Procession of the cross up A Mountain marks Good Friday for many Tucsonans

Volunteers carried a 17-foot cross up the road to A Mountain, overlooking Downtown Tucson, during Los Dorados’ 57th annual procession to mark Good Friday.

Dozens of believers gathered for the event Friday evening.

The procession has been held by Los Dorados Orphan League on Sentinel Peak for generations, going back to the 1960s. A stark white wooden cross — which weighs about 185 lbs. and was decorated with white fabric lilies — was settled on white wooden blocks along Sentinel Peak Road.

Since 1967, Los Dorados has held La Procession de Viernes Santo and
carried the cross up the mountain, where it’s settled into a metal frame
and raised over the city. On Saturday, the group will hold a vigil,
and on Sunday at 6 a.m. the group will hold a sunrise service.

Coordinator Gina Herrera said the memory of her father, David Herrera, motivates her to continue participating in the procession. He was a founder of the Los Dorados and had worked during his life to provide support and services for “youths in bad paths.”

“The kids told my dad they didn’t really know who Jesus was,” Herrera said. “And he said, ‘We’re going to build a cross and we’re going to do the stations of the cross.’ He wanted them to learn about Jesus because Jesus knew what it was like to be beaten down and humiliated. He wanted them to know how he felt.”

The event began with a traditional blessing by Jeremy Carlyle, a
member of the Tohono O’odham Nation. After he spoke, volunteers hoisted
the cross onto their shoulders and carried it up the road to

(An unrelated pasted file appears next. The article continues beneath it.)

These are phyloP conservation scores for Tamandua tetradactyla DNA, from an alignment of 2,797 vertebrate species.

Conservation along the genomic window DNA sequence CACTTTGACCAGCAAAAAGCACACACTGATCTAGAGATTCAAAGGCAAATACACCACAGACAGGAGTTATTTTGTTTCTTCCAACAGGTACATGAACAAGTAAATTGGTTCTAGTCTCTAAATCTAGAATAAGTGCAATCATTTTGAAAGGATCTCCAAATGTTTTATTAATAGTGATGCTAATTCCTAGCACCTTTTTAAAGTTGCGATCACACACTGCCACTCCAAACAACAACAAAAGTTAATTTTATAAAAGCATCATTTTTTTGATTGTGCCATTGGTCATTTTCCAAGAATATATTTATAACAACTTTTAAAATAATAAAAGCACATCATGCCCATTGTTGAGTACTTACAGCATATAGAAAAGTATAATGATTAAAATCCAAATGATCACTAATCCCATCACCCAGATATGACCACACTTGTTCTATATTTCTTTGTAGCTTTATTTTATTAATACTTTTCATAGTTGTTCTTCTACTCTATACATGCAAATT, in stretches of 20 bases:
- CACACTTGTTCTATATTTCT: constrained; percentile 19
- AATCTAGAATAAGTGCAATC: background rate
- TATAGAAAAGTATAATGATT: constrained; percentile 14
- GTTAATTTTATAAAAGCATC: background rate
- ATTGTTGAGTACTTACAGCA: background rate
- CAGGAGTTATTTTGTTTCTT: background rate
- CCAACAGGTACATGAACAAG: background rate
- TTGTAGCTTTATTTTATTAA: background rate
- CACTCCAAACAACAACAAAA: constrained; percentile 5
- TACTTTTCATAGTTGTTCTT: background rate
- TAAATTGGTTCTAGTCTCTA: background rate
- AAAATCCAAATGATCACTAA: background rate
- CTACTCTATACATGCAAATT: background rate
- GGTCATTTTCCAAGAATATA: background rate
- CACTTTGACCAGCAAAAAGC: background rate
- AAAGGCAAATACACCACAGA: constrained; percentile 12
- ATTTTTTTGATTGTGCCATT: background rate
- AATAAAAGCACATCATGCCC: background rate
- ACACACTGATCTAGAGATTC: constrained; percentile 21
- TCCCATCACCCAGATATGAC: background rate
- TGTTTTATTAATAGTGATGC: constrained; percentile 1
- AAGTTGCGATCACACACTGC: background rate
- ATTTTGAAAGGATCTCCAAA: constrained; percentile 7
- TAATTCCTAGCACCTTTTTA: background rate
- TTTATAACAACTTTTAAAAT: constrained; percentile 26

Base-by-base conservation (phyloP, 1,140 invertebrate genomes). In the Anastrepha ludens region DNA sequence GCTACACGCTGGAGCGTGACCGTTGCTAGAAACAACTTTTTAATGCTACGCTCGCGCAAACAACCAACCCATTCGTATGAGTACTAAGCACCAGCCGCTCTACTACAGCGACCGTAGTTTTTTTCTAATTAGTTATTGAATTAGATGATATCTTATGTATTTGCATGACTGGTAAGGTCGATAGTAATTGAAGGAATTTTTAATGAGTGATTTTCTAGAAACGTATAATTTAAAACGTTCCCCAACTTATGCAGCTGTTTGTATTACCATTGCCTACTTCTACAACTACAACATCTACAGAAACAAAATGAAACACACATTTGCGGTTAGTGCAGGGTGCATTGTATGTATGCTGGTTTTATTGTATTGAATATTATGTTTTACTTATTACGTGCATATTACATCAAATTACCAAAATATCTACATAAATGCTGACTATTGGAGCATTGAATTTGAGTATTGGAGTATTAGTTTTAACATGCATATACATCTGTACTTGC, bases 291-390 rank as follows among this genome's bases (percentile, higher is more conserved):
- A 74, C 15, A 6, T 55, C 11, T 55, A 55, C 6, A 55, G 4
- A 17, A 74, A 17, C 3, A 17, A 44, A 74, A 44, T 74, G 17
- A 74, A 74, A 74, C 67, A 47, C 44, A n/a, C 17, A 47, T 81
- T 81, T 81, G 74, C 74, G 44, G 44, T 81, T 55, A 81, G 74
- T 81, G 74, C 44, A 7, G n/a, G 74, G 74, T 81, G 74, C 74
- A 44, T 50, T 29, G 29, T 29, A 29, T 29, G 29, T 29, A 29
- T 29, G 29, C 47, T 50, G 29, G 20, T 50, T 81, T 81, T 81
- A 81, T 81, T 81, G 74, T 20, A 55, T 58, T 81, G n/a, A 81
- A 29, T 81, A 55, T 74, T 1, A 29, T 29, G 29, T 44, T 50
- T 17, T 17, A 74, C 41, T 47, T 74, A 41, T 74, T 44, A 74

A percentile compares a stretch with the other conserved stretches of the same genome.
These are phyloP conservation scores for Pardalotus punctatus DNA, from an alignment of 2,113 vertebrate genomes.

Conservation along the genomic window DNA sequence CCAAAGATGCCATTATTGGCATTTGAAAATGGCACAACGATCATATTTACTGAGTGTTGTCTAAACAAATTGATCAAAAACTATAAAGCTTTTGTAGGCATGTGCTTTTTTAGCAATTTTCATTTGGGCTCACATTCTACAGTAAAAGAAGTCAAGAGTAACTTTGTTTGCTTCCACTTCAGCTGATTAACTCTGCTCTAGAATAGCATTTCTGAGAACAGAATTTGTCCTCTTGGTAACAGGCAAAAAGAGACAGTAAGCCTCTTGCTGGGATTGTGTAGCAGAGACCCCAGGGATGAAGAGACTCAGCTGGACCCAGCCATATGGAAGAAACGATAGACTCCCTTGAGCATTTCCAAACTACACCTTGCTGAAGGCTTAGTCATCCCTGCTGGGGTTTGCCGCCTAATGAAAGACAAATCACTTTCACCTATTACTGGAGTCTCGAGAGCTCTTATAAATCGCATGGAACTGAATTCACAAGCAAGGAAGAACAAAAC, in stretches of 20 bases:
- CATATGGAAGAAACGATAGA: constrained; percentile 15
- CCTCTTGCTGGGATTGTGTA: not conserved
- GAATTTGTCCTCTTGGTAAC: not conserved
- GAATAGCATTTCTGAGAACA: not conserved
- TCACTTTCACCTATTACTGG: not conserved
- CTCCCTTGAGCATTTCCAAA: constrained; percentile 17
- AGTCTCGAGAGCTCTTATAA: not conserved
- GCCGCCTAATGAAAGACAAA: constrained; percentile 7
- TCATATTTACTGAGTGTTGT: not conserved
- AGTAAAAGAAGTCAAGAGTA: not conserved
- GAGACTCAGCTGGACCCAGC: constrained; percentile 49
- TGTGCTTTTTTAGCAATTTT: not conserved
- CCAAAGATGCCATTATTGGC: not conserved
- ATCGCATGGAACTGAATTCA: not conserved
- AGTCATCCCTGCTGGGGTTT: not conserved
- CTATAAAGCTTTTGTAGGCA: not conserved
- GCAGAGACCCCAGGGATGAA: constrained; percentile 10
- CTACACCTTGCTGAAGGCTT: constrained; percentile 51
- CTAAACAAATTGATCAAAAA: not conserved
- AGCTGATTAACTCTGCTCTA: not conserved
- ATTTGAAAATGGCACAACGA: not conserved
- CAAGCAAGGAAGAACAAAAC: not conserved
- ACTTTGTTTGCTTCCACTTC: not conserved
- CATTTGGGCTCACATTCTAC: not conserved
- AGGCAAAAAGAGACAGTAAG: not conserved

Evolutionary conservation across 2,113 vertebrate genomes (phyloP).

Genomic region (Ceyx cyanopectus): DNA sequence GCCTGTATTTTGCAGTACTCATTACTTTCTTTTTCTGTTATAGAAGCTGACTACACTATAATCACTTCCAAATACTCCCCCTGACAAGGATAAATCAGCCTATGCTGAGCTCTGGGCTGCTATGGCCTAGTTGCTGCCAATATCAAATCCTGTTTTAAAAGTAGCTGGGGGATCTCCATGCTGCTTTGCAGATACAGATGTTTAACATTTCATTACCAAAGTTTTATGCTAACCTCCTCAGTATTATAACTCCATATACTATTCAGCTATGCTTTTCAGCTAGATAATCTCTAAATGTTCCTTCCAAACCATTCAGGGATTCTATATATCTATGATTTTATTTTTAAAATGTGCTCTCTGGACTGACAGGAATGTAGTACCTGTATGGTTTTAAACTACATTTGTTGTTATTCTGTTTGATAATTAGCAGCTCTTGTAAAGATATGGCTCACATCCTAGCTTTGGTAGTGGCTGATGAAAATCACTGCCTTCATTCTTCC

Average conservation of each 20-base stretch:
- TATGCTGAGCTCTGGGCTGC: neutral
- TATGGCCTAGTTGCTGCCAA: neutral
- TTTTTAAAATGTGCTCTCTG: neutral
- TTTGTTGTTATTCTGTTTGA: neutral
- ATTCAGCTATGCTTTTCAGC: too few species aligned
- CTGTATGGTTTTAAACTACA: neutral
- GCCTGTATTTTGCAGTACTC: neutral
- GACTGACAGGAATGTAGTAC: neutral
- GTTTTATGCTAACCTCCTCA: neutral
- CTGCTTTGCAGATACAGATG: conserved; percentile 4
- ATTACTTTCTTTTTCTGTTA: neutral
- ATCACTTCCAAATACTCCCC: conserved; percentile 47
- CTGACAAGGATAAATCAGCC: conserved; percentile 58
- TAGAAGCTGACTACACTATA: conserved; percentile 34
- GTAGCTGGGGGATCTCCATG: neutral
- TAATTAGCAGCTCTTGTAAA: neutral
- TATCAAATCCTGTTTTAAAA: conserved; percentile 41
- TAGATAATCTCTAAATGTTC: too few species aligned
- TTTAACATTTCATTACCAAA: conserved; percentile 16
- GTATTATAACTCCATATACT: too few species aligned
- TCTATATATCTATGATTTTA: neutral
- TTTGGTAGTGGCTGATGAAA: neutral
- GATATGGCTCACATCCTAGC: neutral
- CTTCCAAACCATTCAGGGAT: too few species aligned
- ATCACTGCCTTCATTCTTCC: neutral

13 stops — each representing a station of the cross — under the setting sun.
At each point, a volunteer would read from a pamphlet while Pastor
Leobardo Garcia played a guitar.

A group of children also carried a small version of the main cross. Behind them, a row of women carried the “sudario” – the shroud.

“They represent Mary holding the wrappings for Jesus,” said Los Dorados member Manny Jacquez. “That’s why only women can carry el sudario.”

Herrera said that while the event had Catholic origins, having a specific denomination associated with the procession wasn’t inclusive. Now, people from different faiths join the procession under a shared belief.

“We’ve had rabbis come here and people from different religions too,” Herrera said.

During the event, stories of “miracles” were told in conversations. Maryann Leon, who had attended the procession with her husband for 40 years before his recent death, said she has been taking part since she was eight years old. She told the Tucson Sentinel that she had had cancer and her kidneys were heavily compromised. One day, she felt pain from the frozen growth on her kidney. When she went to the doctor, she received news of her condition.

“They put me in the (MRI) machine four times and I said, ‘You’ve put me here four times, what’s wrong?'” Leon said. “The doctor said that it metastasized and the medicine that froze it killed it.”

Leon is now cancer-free, which she said is a miracle. She joined the whole way of the procession with the help of her daughter and her wheelchair.

Los Dorados member Andy Marmolejo has been attending the procession since he was young. His grandfather Sal Gomez was one of the founders, along with David Herrera, who died in 2017.

“My parents used to come and now I’m here too – my family will be here soon. And this,” Marmolejo held up the picture of his son who died in 2017 from an infection. “He’s still doing this with me. My son. And we do this because of faith. And with everything that’s happening in the world, this gives people hope.”

“We do this because of faith. If we don’t have faith…” Jacquez looked out at the mountains, shifting his weight on his cane.

The group of volunteers prayed all the way up the cross’ base in “A” Mountain. At the peak, they attached the “sudario” to the cross, and hoisted it up
for display as the sun set low behind the Tucson Mountains.

“I hope that people don’t feel alone,” Herrera said. She referenced Jesus Christ, telling the Sentinel, “Because he knew what it was like.”